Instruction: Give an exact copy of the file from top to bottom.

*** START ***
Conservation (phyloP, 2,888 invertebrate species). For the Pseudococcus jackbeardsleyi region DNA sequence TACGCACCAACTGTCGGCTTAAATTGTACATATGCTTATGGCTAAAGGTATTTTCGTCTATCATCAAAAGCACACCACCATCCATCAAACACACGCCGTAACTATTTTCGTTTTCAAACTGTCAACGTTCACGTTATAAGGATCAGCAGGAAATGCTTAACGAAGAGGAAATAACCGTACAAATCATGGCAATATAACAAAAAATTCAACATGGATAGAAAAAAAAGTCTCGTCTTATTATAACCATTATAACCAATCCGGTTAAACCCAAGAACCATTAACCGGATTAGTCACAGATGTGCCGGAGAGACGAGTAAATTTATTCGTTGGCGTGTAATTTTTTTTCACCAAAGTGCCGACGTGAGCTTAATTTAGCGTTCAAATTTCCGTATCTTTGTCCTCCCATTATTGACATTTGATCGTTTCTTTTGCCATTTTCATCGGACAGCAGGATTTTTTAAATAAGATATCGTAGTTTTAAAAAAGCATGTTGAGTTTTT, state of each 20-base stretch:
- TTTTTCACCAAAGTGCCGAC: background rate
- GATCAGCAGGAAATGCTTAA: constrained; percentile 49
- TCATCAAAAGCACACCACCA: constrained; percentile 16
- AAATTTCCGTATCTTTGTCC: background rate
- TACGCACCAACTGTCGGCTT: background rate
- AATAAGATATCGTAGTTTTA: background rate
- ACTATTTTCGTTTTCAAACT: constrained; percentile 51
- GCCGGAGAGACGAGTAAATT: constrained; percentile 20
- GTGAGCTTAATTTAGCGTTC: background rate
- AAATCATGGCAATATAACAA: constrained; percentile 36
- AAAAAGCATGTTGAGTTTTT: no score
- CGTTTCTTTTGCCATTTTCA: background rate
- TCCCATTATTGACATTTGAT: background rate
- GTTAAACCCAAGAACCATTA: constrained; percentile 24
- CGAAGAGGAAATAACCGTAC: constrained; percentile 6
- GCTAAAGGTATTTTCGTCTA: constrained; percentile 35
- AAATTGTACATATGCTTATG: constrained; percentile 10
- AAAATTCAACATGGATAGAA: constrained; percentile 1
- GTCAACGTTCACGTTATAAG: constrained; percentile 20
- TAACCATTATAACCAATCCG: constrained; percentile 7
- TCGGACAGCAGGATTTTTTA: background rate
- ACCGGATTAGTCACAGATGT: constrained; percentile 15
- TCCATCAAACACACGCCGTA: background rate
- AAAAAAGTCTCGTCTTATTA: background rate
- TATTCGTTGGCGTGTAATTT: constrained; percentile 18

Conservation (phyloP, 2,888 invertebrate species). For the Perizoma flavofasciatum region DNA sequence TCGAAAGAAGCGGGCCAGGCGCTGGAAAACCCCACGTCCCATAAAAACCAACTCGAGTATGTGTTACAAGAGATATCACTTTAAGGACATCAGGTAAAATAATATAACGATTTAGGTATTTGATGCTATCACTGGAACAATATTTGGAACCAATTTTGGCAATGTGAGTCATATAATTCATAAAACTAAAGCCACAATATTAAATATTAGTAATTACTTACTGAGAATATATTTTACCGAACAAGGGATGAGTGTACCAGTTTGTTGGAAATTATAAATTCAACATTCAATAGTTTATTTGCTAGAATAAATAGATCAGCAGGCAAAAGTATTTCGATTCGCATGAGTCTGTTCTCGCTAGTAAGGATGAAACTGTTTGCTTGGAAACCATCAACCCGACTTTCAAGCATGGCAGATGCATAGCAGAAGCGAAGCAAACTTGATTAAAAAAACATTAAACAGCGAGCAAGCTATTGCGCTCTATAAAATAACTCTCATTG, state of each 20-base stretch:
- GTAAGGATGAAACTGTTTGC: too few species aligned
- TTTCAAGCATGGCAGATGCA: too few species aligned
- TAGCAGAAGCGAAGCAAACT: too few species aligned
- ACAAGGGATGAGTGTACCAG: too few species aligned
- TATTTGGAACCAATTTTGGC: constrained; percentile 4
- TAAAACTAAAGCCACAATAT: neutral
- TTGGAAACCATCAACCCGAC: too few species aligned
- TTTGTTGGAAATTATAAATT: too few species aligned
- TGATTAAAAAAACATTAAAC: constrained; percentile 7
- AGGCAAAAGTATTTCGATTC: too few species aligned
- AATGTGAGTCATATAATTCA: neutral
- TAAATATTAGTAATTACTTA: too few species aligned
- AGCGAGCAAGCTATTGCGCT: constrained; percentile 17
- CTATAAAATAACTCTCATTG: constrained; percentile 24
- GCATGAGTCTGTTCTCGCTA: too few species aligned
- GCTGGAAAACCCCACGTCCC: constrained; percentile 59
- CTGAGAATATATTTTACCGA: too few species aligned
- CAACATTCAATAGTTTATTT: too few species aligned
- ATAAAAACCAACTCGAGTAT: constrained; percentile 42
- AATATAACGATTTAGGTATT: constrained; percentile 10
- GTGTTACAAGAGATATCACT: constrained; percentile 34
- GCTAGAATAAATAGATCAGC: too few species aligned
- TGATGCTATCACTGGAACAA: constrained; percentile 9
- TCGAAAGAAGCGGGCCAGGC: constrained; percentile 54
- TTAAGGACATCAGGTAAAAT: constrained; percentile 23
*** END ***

Conservation (phyloP, 2,888 invertebrate species). For the Pseudococcus jackbeardsleyi region DNA sequence TACGCACCAACTGTCGGCTTAAATTGTACATATGCTTATGGCTAAAGGTATTTTCGTCTATCATCAAAAGCACACCACCATCCATCAAACACACGCCGTAACTATTTTCGTTTTCAAACTGTCAACGTTCACGTTATAAGGATCAGCAGGAAATGCTTAACGAAGAGGAAATAACCGTACAAATCATGGCAATATAACAAAAAATTCAACATGGATAGAAAAAAAAGTCTCGTCTTATTATAACCATTATAACCAATCCGGTTAAACCCAAGAACCATTAACCGGATTAGTCACAGATGTGCCGGAGAGACGAGTAAATTTATTCGTTGGCGTGTAATTTTTTTTCACCAAAGTGCCGACGTGAGCTTAATTTAGCGTTCAAATTTCCGTATCTTTGTCCTCCCATTATTGACATTTGATCGTTTCTTTTGCCATTTTCATCGGACAGCAGGATTTTTTAAATAAGATATCGTAGTTTTAAAAAAGCATGTTGAGTTTTT, state of each 20-base stretch:
- TTTTTCACCAAAGTGCCGAC: background rate
- GATCAGCAGGAAATGCTTAA: constrained; percentile 49
- TCATCAAAAGCACACCACCA: constrained; percentile 16
- AAATTTCCGTATCTTTGTCC: background rate
- TACGCACCAACTGTCGGCTT: background rate
- AATAAGATATCGTAGTTTTA: background rate
- ACTATTTTCGTTTTCAAACT: constrained; percentile 51
- GCCGGAGAGACGAGTAAATT: constrained; percentile 20
- GTGAGCTTAATTTAGCGTTC: background rate
- AAATCATGGCAATATAACAA: constrained; percentile 36
- AAAAAGCATGTTGAGTTTTT: no score
- CGTTTCTTTTGCCATTTTCA: background rate
- TCCCATTATTGACATTTGAT: background rate
- GTTAAACCCAAGAACCATTA: constrained; percentile 24
- CGAAGAGGAAATAACCGTAC: constrained; percentile 6
- GCTAAAGGTATTTTCGTCTA: constrained; percentile 35
- AAATTGTACATATGCTTATG: constrained; percentile 10
- AAAATTCAACATGGATAGAA: constrained; percentile 1
- GTCAACGTTCACGTTATAAG: constrained; percentile 20
- TAACCATTATAACCAATCCG: constrained; percentile 7
- TCGGACAGCAGGATTTTTTA: background rate
- ACCGGATTAGTCACAGATGT: constrained; percentile 15
- TCCATCAAACACACGCCGTA: background rate
- AAAAAAGTCTCGTCTTATTA: background rate
- TATTCGTTGGCGTGTAATTT: constrained; percentile 18

Conservation (phyloP, 2,888 invertebrate species). For the Perizoma flavofasciatum region DNA sequence TCGAAAGAAGCGGGCCAGGCGCTGGAAAACCCCACGTCCCATAAAAACCAACTCGAGTATGTGTTACAAGAGATATCACTTTAAGGACATCAGGTAAAATAATATAACGATTTAGGTATTTGATGCTATCACTGGAACAATATTTGGAACCAATTTTGGCAATGTGAGTCATATAATTCATAAAACTAAAGCCACAATATTAAATATTAGTAATTACTTACTGAGAATATATTTTACCGAACAAGGGATGAGTGTACCAGTTTGTTGGAAATTATAAATTCAACATTCAATAGTTTATTTGCTAGAATAAATAGATCAGCAGGCAAAAGTATTTCGATTCGCATGAGTCTGTTCTCGCTAGTAAGGATGAAACTGTTTGCTTGGAAACCATCAACCCGACTTTCAAGCATGGCAGATGCATAGCAGAAGCGAAGCAAACTTGATTAAAAAAACATTAAACAGCGAGCAAGCTATTGCGCTCTATAAAATAACTCTCATTG, state of each 20-base stretch:
- GTAAGGATGAAACTGTTTGC: too few species aligned
- TTTCAAGCATGGCAGATGCA: too few species aligned
- TAGCAGAAGCGAAGCAAACT: too few species aligned
- ACAAGGGATGAGTGTACCAG: too few species aligned
- TATTTGGAACCAATTTTGGC: constrained; percentile 4
- TAAAACTAAAGCCACAATAT: neutral
- TTGGAAACCATCAACCCGAC: too few species aligned
- TTTGTTGGAAATTATAAATT: too few species aligned
- TGATTAAAAAAACATTAAAC: constrained; percentile 7
- AGGCAAAAGTATTTCGATTC: too few species aligned
- AATGTGAGTCATATAATTCA: neutral
- TAAATATTAGTAATTACTTA: too few species aligned
- AGCGAGCAAGCTATTGCGCT: constrained; percentile 17
- CTATAAAATAACTCTCATTG: constrained; percentile 24
- GCATGAGTCTGTTCTCGCTA: too few species aligned
- GCTGGAAAACCCCACGTCCC: constrained; percentile 59
- CTGAGAATATATTTTACCGA: too few species aligned
- CAACATTCAATAGTTTATTT: too few species aligned
- ATAAAAACCAACTCGAGTAT: constrained; percentile 42
- AATATAACGATTTAGGTATT: constrained; percentile 10
- GTGTTACAAGAGATATCACT: constrained; percentile 34
- GCTAGAATAAATAGATCAGC: too few species aligned
- TGATGCTATCACTGGAACAA: constrained; percentile 9
- TCGAAAGAAGCGGGCCAGGC: constrained; percentile 54
- TTAAGGACATCAGGTAAAAT: constrained; percentile 23